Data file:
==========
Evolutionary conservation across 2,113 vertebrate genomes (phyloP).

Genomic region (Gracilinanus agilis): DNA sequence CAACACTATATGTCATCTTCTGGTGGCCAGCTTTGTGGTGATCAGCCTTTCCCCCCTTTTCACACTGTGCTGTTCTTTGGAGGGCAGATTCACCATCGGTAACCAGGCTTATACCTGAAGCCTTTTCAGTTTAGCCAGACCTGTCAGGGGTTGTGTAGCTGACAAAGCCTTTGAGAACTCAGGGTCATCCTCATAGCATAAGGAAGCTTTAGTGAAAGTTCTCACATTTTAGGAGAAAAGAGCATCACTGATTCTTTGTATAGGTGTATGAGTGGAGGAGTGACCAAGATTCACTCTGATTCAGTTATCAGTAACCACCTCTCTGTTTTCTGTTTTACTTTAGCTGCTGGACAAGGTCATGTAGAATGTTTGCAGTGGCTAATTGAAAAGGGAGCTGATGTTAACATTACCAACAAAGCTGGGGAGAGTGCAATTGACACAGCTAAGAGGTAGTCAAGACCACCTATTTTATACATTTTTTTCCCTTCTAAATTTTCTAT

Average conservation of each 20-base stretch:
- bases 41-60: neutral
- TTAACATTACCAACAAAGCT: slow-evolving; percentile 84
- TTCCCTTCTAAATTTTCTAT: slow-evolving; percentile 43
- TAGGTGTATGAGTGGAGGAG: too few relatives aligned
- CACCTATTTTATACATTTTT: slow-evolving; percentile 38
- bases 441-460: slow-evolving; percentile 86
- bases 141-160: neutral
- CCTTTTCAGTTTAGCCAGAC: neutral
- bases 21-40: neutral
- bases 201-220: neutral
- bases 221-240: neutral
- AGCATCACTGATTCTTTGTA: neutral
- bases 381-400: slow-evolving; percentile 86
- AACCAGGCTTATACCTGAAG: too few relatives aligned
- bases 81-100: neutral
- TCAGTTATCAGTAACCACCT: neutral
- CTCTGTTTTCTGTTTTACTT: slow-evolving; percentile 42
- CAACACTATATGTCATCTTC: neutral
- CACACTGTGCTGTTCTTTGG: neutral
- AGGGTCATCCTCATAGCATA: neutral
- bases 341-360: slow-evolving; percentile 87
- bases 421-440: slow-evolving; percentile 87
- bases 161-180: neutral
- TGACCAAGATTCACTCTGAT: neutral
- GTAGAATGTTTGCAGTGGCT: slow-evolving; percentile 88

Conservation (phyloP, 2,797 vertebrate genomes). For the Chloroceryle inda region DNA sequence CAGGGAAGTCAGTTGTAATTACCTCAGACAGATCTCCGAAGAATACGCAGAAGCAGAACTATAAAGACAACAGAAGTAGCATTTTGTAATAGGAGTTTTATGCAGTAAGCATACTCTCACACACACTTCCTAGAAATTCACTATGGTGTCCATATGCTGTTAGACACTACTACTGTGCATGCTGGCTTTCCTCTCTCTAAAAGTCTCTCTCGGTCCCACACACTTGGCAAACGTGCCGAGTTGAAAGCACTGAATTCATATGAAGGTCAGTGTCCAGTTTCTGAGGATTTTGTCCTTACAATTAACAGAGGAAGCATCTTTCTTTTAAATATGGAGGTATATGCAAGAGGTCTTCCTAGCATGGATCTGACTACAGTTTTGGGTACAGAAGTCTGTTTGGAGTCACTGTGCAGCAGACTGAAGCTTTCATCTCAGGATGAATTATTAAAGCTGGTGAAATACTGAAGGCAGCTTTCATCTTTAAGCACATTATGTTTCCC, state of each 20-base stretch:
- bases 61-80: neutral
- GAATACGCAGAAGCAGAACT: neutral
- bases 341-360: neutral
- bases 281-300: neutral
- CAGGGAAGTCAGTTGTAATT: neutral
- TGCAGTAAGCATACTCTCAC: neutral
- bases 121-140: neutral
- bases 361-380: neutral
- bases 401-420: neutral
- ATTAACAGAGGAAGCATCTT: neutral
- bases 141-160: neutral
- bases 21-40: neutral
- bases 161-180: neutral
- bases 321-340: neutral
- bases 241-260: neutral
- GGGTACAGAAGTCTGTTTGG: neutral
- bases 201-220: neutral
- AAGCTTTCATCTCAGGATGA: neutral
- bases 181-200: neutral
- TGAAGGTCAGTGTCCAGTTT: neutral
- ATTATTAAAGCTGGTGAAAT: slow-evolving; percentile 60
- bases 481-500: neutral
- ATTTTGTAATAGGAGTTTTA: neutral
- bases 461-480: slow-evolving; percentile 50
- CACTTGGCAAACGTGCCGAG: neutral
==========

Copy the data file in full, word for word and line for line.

Evolutionary conservation across 2,113 vertebrate genomes (phyloP).

Genomic region (Gracilinanus agilis): DNA sequence CAACACTATATGTCATCTTCTGGTGGCCAGCTTTGTGGTGATCAGCCTTTCCCCCCTTTTCACACTGTGCTGTTCTTTGGAGGGCAGATTCACCATCGGTAACCAGGCTTATACCTGAAGCCTTTTCAGTTTAGCCAGACCTGTCAGGGGTTGTGTAGCTGACAAAGCCTTTGAGAACTCAGGGTCATCCTCATAGCATAAGGAAGCTTTAGTGAAAGTTCTCACATTTTAGGAGAAAAGAGCATCACTGATTCTTTGTATAGGTGTATGAGTGGAGGAGTGACCAAGATTCACTCTGATTCAGTTATCAGTAACCACCTCTCTGTTTTCTGTTTTACTTTAGCTGCTGGACAAGGTCATGTAGAATGTTTGCAGTGGCTAATTGAAAAGGGAGCTGATGTTAACATTACCAACAAAGCTGGGGAGAGTGCAATTGACACAGCTAAGAGGTAGTCAAGACCACCTATTTTATACATTTTTTTCCCTTCTAAATTTTCTAT

Average conservation of each 20-base stretch:
- bases 41-60: neutral
- TTAACATTACCAACAAAGCT: slow-evolving; percentile 84
- TTCCCTTCTAAATTTTCTAT: slow-evolving; percentile 43
- TAGGTGTATGAGTGGAGGAG: too few relatives aligned
- CACCTATTTTATACATTTTT: slow-evolving; percentile 38
- bases 441-460: slow-evolving; percentile 86
- bases 141-160: neutral
- CCTTTTCAGTTTAGCCAGAC: neutral
- bases 21-40: neutral
- bases 201-220: neutral
- bases 221-240: neutral
- AGCATCACTGATTCTTTGTA: neutral
- bases 381-400: slow-evolving; percentile 86
- AACCAGGCTTATACCTGAAG: too few relatives aligned
- bases 81-100: neutral
- TCAGTTATCAGTAACCACCT: neutral
- CTCTGTTTTCTGTTTTACTT: slow-evolving; percentile 42
- CAACACTATATGTCATCTTC: neutral
- CACACTGTGCTGTTCTTTGG: neutral
- AGGGTCATCCTCATAGCATA: neutral
- bases 341-360: slow-evolving; percentile 87
- bases 421-440: slow-evolving; percentile 87
- bases 161-180: neutral
- TGACCAAGATTCACTCTGAT: neutral
- GTAGAATGTTTGCAGTGGCT: slow-evolving; percentile 88

Conservation (phyloP, 2,797 vertebrate genomes). For the Chloroceryle inda region DNA sequence CAGGGAAGTCAGTTGTAATTACCTCAGACAGATCTCCGAAGAATACGCAGAAGCAGAACTATAAAGACAACAGAAGTAGCATTTTGTAATAGGAGTTTTATGCAGTAAGCATACTCTCACACACACTTCCTAGAAATTCACTATGGTGTCCATATGCTGTTAGACACTACTACTGTGCATGCTGGCTTTCCTCTCTCTAAAAGTCTCTCTCGGTCCCACACACTTGGCAAACGTGCCGAGTTGAAAGCACTGAATTCATATGAAGGTCAGTGTCCAGTTTCTGAGGATTTTGTCCTTACAATTAACAGAGGAAGCATCTTTCTTTTAAATATGGAGGTATATGCAAGAGGTCTTCCTAGCATGGATCTGACTACAGTTTTGGGTACAGAAGTCTGTTTGGAGTCACTGTGCAGCAGACTGAAGCTTTCATCTCAGGATGAATTATTAAAGCTGGTGAAATACTGAAGGCAGCTTTCATCTTTAAGCACATTATGTTTCCC, state of each 20-base stretch:
- bases 61-80: neutral
- GAATACGCAGAAGCAGAACT: neutral
- bases 341-360: neutral
- bases 281-300: neutral
- CAGGGAAGTCAGTTGTAATT: neutral
- TGCAGTAAGCATACTCTCAC: neutral
- bases 121-140: neutral
- bases 361-380: neutral
- bases 401-420: neutral
- ATTAACAGAGGAAGCATCTT: neutral
- bases 141-160: neutral
- bases 21-40: neutral
- bases 161-180: neutral
- bases 321-340: neutral
- bases 241-260: neutral
- GGGTACAGAAGTCTGTTTGG: neutral
- bases 201-220: neutral
- AAGCTTTCATCTCAGGATGA: neutral
- bases 181-200: neutral
- TGAAGGTCAGTGTCCAGTTT: neutral
- ATTATTAAAGCTGGTGAAAT: slow-evolving; percentile 60
- bases 481-500: neutral
- ATTTTGTAATAGGAGTTTTA: neutral
- bases 461-480: slow-evolving; percentile 50
- CACTTGGCAAACGTGCCGAG: neutral